Universe  ID: 13427

A New Era in Gamma-ray Science

A pair of distant explosions discovered by NASA’s Fermi Gamma-ray Space Telescope and Neil Gehrels Swift Observatory have produced the highest-energy light yet seen from these events, called gamma-ray bursts (GRBs). The detections, made by two different ground-based observatories, provide new insights into the mechanisms driving gamma-ray bursts.

Astronomers first recognized the GRB phenomenon 46 years ago. The blasts appear at random locations in the sky about once a day, on average.

The most common type of GRB occurs when a star much more massive than the Sun runs out of fuel. Its core collapses and forms a black hole, which then blasts jets of particles outward at nearly the speed of light. These jets pierce the star and continue into space. They produce an initial pulse of gamma rays — the most energetic form of light — that typically lasts about a minute.

As the jets race outward, they interact with surrounding gas and emit light across the spectrum, from radio to gamma rays. These so-called afterglows can be detected up to months — and rarely, even years — after the burst at longer wavelengths.

Much of what astronomers have learned about GRBs over the past couple of decades has come from observing their afterglows at lower energies. Now, thanks to these new ground-based detections, they're seeing the gamma rays from GRBs in a whole new way.

On Jan. 14, 2019, just before 4 p.m. EST, both the Fermi and Swift satellites detected a spike of gamma rays from the constellation Fornax. The missions alerted the astronomical community to the location of the burst, dubbed GRB 190114C.

One facility receiving the alerts was the Major Atmospheric Gamma Imaging Cherenkov (MAGIC) observatory, located on La Palma in the Canary Islands, Spain. Both of its 17-meter telescopes automatically turned to the site of the fading burst. They began observing the GRB just 50 seconds after it was detected and captured the most energetic gamma rays yet seen from these events.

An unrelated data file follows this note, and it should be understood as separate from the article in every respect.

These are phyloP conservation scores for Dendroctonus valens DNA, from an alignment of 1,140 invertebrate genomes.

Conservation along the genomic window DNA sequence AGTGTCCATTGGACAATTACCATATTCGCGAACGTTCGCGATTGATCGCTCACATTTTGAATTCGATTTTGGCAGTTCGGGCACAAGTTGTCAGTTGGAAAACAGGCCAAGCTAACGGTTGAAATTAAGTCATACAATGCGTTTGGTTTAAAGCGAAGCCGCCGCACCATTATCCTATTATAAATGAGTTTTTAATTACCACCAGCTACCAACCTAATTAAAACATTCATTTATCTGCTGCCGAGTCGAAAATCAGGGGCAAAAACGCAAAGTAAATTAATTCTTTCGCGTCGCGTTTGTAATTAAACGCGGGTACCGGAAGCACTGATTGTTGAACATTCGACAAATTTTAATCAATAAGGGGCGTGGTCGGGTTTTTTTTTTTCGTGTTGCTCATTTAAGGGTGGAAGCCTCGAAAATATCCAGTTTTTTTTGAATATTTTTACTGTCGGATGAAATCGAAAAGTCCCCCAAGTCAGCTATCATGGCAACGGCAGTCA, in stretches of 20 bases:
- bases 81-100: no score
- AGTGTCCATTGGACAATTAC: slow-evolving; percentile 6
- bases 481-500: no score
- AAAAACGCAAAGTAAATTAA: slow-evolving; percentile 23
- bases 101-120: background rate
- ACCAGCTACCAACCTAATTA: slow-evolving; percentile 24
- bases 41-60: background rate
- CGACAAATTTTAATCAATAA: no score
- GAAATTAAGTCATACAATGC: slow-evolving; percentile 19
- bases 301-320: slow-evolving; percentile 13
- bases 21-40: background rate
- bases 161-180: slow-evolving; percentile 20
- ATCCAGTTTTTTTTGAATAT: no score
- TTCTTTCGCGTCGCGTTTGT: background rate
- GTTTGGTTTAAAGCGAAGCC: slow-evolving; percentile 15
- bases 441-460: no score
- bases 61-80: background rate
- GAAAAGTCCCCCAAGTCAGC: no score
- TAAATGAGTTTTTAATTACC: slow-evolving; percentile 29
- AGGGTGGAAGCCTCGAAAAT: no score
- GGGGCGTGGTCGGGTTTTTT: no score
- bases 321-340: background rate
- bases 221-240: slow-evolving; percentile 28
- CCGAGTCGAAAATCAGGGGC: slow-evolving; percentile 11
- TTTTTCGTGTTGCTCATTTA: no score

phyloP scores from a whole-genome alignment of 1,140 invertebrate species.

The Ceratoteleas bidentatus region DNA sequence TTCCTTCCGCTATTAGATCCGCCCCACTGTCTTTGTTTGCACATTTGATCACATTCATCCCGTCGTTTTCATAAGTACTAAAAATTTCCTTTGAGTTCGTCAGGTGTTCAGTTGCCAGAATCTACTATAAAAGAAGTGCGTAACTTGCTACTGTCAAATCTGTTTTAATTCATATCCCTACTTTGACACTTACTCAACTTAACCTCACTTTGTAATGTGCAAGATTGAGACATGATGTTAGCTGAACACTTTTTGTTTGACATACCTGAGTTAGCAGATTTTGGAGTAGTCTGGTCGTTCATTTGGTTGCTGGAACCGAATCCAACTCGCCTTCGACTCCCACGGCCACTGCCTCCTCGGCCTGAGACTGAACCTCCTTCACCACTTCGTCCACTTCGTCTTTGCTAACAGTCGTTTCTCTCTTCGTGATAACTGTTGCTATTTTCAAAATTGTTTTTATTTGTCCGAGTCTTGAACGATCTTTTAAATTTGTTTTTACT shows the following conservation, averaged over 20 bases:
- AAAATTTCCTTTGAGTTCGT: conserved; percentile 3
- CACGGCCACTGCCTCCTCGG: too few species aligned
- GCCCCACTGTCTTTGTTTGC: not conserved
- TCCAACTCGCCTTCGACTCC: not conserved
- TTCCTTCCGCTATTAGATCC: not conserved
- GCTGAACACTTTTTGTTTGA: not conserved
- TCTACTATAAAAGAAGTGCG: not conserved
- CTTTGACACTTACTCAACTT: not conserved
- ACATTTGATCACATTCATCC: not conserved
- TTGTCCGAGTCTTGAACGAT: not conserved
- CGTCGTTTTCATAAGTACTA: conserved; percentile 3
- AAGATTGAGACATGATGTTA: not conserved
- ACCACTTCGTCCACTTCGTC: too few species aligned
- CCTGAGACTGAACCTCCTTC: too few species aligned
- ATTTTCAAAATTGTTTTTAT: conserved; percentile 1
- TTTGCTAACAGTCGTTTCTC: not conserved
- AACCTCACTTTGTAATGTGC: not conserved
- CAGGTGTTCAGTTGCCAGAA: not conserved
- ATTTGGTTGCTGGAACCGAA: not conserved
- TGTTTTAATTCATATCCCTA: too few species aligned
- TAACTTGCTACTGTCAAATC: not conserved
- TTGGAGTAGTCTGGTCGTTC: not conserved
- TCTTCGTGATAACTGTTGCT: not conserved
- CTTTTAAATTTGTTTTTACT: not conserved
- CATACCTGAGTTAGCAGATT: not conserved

The energy of visible light ranges from about 2 to 3 electron volts. In 2013, Fermi’s Large Area Telescope detected light reaching an energy of 95 billion electron volts (GeV), then the highest seen from a burst. This falls just shy of 100 GeV, the threshold for so-called very high-energy (VHE) gamma rays. With GRB 190114C, MAGIC became the first facility to report unambiguous VHE emission, with energies up to a trillion electron volts. That’s 10 times the peak energy Fermi has seen to date.

Data from a different burst, which Fermi and Swift both discovered, confirm afterglows reach these energies. Ten hours after the alerts, the High Energy Stereoscopic System (H.E.S.S.) pointed its large, 28-meter gamma-ray telescope to the location of the burst, called GRB 180720B. A careful analysis carried out during the weeks following the event revealed that H.E.S.S. clearly detected VHE gamma rays with energies up to 440 GeV. Even more remarkable, the glow continued for two hours following the start of the observation. Catching this emission so long after the GRB’s detection is both a surprise and an important new discovery.


Francis Reddy (University of Maryland College Park): Lead Science Writer
Chris Smith (USRA): Animator
Scott Wiessinger (USRA): Producer
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NASA's Goddard Space Flight Center. However, individual items should be credited as indicated above.

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